Thanks to Steve Levy for permitting me to repost: (his original post is found here).
For the past 6 years, 9/11 began the same way for me: Wake at 5 AM, shower and decide which Jones Beach Lifeguard cap I’m going to place at the firefighter memorial sitting outside the Squad 1 firehouse in Park Slope.This particular memorial was never caught up in a same pool of bureaucratic quicksand that has hampered nearly every 9/11 memorial; it was a gift from Oregon firefighters carved from a single stump of wood. On it, three silver plaques list the names of the 343 FDNY firefighters murdered. No billionaire real estate mogul’s ego, no politician attempting to rubber stamp their career with a towering monument of excess, simply the love and respect from fellow firefighters and Americans. As it should be.
In hindsight, I don’t know how I neither laughed nor cried as I approached the Brooklyn Bridge each previous year; the same clear blue sky that framed the towers seven years ago always seems to have presented itself yet every year I seem to have neurologically Photoshopped smoke plumes across the downtown New York sky. A silver bracelet listing the names of four friends who were murdered that day is my permanent 9/11 memorial that sits omnipresent on my left wrist: Dave Fontana, my rowing partner, former Jones Beach lifeguard, and a firefighter from Squad 1 whose wedding anniversary was 9/11 and who was an exceptionally dear friend; Billy Burke, Captain of 21 Engine and another lifeguard, who had a knack of answering the telephone, “William Burke, your hero” – and he wasn’t kidding: After ordering his men out of the building, he rushed back in…his body has never been found; Chris Maltby, a former lifeguard, chick magnet and employee of Cantor Fitzgerald – as young men, we were fortunate to hang out with Chris during the summer: He was so handsome that we’d be happy - no ecstatic - to meet the women he would spurn; and Tom Palazzo another former Jones Beach lifeguard: I didn’t know Tom as well but I do know his brothers and sisters and especially one of his nephews, Ian Grunke (also a Jones Beach Lifeguard as is his mom, Betina), and if character ever runs in a family, it does so for the Palazzo’s.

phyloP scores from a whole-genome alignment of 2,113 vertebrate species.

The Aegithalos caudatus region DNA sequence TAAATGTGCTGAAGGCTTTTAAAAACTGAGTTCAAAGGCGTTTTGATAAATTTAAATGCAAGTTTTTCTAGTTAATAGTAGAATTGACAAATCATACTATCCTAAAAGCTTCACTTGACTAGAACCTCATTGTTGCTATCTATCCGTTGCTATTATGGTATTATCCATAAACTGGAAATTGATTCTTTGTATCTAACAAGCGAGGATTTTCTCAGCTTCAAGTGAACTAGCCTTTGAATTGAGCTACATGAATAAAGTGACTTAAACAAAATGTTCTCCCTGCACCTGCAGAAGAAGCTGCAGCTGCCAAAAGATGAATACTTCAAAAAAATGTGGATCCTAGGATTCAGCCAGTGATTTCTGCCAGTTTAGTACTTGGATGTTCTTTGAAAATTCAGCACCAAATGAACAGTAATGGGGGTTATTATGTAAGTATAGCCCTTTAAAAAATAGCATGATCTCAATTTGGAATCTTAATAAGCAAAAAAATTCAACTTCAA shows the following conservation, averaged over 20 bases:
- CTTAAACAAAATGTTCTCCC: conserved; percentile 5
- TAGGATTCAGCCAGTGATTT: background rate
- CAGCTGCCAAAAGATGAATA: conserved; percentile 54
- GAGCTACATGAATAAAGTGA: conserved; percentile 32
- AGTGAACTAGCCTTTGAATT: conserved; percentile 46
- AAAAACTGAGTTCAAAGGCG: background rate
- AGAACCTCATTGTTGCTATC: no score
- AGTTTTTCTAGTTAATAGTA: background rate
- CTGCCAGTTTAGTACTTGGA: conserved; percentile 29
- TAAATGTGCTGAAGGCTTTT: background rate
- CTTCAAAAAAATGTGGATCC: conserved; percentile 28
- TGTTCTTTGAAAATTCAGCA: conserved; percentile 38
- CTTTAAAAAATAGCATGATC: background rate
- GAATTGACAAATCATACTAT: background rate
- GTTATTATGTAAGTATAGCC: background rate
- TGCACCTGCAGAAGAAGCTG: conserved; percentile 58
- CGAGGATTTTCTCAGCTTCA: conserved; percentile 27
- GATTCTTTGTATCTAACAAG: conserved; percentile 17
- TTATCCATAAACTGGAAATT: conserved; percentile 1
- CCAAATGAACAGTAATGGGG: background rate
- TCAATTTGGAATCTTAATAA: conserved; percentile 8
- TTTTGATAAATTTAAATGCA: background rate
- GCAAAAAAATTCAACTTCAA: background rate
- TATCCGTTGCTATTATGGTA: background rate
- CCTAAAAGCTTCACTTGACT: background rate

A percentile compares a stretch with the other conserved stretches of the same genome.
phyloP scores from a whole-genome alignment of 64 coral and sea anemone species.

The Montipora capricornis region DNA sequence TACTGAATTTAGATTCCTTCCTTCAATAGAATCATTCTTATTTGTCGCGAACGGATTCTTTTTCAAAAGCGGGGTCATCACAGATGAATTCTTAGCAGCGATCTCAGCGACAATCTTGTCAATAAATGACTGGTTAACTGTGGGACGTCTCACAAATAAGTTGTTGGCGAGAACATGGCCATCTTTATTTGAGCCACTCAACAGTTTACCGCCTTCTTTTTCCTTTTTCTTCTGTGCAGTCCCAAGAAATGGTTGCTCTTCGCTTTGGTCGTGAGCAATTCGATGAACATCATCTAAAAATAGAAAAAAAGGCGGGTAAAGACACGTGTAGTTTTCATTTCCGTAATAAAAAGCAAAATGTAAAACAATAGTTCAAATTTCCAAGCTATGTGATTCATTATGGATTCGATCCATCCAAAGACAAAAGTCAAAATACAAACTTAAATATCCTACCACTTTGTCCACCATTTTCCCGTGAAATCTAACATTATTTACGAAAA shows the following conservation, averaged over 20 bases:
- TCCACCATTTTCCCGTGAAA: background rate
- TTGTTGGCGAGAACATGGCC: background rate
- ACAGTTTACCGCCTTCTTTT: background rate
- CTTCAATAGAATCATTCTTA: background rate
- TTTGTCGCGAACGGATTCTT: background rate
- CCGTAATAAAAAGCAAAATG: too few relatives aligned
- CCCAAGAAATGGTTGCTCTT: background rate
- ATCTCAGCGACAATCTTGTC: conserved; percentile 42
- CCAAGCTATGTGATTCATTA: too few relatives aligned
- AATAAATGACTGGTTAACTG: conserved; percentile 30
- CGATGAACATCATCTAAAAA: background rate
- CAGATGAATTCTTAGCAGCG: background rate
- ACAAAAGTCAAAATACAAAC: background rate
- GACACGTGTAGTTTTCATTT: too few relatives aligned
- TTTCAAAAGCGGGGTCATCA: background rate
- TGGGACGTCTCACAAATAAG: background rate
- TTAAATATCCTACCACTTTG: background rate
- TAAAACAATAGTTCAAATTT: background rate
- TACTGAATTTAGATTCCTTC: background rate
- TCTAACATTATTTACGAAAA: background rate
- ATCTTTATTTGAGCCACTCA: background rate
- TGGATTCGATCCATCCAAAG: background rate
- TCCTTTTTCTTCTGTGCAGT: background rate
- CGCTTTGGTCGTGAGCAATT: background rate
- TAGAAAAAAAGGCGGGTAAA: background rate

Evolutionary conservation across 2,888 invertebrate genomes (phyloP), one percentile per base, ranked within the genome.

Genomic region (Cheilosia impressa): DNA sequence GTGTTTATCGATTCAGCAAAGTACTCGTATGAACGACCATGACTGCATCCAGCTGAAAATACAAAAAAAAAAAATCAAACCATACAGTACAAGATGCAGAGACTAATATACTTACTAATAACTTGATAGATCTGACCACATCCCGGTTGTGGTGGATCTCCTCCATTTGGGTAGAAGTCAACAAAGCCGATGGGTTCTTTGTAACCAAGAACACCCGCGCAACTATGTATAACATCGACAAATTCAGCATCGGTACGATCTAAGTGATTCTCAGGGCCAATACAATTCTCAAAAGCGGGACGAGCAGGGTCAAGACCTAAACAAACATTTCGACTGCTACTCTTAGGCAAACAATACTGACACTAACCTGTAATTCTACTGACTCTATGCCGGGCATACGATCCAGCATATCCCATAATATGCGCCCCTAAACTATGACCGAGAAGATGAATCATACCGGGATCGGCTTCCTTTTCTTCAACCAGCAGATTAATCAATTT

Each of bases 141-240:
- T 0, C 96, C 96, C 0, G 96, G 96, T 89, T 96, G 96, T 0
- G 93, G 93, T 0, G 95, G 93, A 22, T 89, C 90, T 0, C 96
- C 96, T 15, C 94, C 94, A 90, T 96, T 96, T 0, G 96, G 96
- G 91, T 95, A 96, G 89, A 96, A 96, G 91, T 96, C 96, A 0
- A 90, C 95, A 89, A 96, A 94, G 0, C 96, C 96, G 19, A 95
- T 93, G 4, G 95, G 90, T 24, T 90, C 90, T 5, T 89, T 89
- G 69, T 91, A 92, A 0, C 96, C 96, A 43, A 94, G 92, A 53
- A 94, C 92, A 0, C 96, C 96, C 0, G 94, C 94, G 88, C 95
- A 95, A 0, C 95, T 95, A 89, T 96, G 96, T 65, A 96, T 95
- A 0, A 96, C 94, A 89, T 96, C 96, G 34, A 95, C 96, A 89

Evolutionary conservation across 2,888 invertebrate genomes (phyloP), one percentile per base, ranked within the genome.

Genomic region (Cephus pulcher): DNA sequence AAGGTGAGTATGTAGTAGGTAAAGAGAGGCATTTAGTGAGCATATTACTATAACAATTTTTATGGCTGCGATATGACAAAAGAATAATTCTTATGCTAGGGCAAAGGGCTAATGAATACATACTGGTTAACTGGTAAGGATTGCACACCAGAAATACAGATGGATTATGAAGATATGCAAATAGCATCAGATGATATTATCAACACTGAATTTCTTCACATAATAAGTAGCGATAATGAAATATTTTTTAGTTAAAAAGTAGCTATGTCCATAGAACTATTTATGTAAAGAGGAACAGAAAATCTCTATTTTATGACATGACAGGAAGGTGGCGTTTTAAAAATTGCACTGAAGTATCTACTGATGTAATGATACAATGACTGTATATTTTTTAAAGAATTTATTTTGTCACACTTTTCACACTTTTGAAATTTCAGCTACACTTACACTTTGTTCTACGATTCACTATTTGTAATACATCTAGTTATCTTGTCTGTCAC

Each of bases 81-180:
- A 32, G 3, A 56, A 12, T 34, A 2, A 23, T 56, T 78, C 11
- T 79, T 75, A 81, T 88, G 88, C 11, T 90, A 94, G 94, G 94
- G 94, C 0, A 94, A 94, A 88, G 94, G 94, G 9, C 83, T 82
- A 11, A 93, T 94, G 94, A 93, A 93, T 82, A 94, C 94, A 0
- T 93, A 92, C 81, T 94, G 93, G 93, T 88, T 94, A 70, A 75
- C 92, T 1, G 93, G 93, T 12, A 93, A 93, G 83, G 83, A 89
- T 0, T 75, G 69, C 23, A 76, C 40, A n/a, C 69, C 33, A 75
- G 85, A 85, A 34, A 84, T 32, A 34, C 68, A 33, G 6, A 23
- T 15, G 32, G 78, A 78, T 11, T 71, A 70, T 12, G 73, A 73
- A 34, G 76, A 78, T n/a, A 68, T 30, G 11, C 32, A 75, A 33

Just like hearing a song of a favorite musician of someone you love or seeing their car model drive past after you’ve broken off a long term relationship, I’m always seeing the number 343, even after all these years. When I wake early in the morning, it is invariably at 3:43 AM; watch the movie Frequency and take a look at the street address of the house lived in by Dennis Quaid’s firefighter character. On and on.
When I think of all the people murdered in New York, DC and Pennsylvania, I can’t help but think of not only the families and friends but of all intellectual possibilities destroyed: A cure for MS, for cancer, a Nobel Peace prize, an influential politician, a teacher who inspired hundreds, a community activist who changed neighborhoods. Nearly 3,000 people who could have impacted the world…
Wouldn’t you as recruiters just have loved to interview Todd Beamer, a person so full of character, a person so powerful that he banded together with others to take down a plane that was sure to hit the White House? Can you imagine delving into the person who wrote emails to the very end – “It doesn’t look like I’m going to make it, I love you” – like Chris and Tom managed to send before the towers collapsed?
So today, think about the people who left us on September 11, 2001; ponder how much they could have accomplished. And in their honor, when you interview someone today, pay special attention to the person’s character. Don't settle.